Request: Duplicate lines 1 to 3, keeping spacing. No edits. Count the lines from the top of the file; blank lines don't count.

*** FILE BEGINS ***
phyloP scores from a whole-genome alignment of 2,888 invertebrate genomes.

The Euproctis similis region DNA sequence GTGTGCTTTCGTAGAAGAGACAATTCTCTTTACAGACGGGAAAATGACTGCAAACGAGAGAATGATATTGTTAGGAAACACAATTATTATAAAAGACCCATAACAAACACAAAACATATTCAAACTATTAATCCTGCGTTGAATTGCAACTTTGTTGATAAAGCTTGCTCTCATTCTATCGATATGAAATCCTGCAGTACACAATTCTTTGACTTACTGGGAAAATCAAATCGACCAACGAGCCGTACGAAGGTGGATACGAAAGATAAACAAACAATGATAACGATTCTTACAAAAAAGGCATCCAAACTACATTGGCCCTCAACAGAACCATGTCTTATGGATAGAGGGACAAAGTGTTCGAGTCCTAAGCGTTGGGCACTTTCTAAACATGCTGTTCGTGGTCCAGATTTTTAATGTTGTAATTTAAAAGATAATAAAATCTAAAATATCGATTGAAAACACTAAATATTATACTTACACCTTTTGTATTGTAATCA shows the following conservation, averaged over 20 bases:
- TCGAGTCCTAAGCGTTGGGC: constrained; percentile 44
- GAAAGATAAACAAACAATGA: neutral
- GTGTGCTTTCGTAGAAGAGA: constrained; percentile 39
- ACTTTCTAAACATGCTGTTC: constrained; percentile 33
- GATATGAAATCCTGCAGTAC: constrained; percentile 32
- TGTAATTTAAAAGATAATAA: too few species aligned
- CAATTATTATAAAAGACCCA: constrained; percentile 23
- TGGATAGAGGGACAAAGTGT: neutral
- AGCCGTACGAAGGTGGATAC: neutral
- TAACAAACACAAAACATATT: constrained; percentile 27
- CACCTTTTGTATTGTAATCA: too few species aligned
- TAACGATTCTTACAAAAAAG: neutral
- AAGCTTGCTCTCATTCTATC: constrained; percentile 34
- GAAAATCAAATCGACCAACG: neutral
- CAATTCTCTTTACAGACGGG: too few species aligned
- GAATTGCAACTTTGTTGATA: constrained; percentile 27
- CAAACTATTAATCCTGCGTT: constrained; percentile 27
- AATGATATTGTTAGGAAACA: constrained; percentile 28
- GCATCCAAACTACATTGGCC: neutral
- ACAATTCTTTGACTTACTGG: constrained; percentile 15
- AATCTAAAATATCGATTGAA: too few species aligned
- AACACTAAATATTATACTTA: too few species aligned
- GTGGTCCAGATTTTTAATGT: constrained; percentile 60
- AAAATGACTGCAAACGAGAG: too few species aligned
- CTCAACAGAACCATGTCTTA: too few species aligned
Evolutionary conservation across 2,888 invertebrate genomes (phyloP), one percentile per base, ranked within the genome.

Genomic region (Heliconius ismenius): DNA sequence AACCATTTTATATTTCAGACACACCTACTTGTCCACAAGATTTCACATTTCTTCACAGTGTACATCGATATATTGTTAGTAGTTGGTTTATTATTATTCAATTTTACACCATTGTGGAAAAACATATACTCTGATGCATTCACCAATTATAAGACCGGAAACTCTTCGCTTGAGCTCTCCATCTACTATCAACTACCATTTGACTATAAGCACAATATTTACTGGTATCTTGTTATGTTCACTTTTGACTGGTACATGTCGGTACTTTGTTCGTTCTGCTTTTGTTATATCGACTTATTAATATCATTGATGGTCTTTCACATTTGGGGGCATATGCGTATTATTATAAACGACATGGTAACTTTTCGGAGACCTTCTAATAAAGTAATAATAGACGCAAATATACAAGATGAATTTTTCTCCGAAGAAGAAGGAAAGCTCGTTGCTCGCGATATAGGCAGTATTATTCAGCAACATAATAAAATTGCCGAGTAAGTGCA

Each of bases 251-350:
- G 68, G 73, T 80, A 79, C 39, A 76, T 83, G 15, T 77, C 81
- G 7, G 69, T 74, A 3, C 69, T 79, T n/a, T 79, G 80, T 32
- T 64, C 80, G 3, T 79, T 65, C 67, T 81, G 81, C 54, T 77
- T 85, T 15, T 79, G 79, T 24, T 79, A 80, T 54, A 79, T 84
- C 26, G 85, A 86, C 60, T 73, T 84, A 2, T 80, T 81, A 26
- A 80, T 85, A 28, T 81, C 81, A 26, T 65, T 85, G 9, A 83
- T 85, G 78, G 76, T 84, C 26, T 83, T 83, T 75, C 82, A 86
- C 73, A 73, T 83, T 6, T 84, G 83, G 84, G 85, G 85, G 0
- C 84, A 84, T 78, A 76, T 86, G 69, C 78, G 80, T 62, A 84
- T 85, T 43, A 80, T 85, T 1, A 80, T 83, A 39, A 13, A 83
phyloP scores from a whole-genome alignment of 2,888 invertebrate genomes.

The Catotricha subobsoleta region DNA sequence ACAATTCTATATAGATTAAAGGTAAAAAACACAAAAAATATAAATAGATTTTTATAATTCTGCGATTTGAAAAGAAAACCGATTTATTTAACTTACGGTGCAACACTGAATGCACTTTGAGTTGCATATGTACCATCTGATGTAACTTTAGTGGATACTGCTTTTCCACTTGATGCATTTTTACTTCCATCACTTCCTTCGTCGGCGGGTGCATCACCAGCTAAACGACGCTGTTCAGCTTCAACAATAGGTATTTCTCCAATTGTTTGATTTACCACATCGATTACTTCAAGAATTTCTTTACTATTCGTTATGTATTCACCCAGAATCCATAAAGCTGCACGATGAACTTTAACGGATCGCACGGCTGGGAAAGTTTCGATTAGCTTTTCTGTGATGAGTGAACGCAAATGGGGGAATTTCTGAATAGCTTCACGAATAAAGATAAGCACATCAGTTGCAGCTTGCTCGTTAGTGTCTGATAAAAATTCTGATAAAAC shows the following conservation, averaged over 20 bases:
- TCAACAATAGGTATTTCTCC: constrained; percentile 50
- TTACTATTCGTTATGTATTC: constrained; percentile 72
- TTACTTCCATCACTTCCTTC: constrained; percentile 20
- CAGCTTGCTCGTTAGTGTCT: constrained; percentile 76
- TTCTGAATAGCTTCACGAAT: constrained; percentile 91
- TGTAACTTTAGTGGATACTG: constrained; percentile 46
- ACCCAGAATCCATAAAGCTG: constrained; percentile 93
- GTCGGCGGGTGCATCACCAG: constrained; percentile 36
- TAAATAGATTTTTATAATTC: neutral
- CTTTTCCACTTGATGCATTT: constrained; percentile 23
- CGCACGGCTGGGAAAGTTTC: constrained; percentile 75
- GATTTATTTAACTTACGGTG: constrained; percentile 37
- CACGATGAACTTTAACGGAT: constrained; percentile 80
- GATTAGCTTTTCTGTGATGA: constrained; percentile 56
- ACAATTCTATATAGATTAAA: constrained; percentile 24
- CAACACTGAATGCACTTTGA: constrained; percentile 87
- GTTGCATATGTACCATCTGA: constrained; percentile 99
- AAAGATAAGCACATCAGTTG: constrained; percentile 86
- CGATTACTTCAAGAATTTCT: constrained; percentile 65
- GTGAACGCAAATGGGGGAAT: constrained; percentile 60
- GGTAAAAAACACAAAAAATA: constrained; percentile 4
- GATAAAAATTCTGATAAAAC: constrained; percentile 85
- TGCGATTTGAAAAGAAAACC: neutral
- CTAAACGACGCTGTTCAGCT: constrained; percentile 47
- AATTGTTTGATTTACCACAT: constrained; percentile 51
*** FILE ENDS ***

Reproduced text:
phyloP scores from a whole-genome alignment of 2,888 invertebrate genomes.

The Euproctis similis region DNA sequence GTGTGCTTTCGTAGAAGAGACAATTCTCTTTACAGACGGGAAAATGACTGCAAACGAGAGAATGATATTGTTAGGAAACACAATTATTATAAAAGACCCATAACAAACACAAAACATATTCAAACTATTAATCCTGCGTTGAATTGCAACTTTGTTGATAAAGCTTGCTCTCATTCTATCGATATGAAATCCTGCAGTACACAATTCTTTGACTTACTGGGAAAATCAAATCGACCAACGAGCCGTACGAAGGTGGATACGAAAGATAAACAAACAATGATAACGATTCTTACAAAAAAGGCATCCAAACTACATTGGCCCTCAACAGAACCATGTCTTATGGATAGAGGGACAAAGTGTTCGAGTCCTAAGCGTTGGGCACTTTCTAAACATGCTGTTCGTGGTCCAGATTTTTAATGTTGTAATTTAAAAGATAATAAAATCTAAAATATCGATTGAAAACACTAAATATTATACTTACACCTTTTGTATTGTAATCA shows the following conservation, averaged over 20 bases:
- TCGAGTCCTAAGCGTTGGGC: constrained; percentile 44